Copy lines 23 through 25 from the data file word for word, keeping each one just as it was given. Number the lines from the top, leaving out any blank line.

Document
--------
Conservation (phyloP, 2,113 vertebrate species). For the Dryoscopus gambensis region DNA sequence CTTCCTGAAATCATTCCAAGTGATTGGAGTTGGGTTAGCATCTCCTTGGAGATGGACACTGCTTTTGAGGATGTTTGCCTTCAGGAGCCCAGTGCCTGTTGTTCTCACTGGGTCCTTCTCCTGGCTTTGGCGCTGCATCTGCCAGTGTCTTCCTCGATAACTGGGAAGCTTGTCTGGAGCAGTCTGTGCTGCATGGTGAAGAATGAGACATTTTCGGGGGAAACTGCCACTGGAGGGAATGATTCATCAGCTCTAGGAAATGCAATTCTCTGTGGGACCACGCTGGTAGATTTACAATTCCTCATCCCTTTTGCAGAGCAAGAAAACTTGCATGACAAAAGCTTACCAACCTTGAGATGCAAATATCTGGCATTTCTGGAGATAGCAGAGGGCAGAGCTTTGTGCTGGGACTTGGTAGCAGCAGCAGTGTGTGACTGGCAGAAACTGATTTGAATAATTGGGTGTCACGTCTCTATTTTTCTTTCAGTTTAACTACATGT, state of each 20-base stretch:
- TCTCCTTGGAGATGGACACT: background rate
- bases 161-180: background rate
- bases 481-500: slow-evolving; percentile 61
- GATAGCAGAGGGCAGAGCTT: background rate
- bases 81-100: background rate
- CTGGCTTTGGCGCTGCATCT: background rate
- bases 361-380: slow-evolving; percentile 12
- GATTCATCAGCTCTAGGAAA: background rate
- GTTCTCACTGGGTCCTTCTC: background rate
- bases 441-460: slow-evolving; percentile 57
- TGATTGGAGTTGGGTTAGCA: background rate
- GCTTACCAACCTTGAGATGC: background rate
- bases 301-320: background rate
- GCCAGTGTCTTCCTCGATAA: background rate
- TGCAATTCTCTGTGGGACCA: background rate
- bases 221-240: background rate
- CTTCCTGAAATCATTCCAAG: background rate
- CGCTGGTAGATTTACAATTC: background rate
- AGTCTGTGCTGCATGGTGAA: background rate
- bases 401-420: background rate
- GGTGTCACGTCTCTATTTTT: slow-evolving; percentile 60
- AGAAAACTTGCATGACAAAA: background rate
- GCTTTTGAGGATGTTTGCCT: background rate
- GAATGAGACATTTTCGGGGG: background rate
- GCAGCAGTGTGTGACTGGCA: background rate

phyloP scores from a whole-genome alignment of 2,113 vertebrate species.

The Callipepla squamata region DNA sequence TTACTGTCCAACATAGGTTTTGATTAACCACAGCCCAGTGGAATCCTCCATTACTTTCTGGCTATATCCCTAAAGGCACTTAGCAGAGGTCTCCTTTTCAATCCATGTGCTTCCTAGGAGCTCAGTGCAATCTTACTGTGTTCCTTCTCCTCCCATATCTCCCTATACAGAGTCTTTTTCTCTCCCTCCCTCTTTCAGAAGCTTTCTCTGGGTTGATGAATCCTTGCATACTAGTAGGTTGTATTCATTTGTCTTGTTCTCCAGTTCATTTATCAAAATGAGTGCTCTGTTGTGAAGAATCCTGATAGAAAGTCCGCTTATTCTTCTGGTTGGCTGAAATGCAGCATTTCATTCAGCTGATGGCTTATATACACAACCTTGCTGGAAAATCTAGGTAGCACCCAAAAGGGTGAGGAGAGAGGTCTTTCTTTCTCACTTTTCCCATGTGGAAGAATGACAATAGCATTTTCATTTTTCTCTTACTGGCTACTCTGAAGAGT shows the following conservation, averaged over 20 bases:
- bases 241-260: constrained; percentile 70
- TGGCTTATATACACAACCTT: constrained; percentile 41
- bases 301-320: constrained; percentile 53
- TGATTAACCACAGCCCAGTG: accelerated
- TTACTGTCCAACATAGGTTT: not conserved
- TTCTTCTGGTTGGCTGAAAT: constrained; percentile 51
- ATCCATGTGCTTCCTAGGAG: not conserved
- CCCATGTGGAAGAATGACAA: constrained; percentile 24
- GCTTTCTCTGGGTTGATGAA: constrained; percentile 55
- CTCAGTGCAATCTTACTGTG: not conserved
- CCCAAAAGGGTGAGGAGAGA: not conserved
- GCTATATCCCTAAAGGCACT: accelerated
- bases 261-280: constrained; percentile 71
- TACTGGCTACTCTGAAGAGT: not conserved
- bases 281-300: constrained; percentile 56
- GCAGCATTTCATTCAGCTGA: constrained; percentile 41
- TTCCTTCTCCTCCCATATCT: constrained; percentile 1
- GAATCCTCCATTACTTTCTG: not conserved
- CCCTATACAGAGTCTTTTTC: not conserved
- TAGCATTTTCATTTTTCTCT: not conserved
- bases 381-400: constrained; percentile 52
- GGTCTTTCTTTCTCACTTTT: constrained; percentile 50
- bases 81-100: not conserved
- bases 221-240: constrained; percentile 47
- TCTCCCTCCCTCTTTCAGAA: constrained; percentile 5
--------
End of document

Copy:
- AGAAAACTTGCATGACAAAA: background rate
- GCTTTTGAGGATGTTTGCCT: background rate
- GAATGAGACATTTTCGGGGG: background rate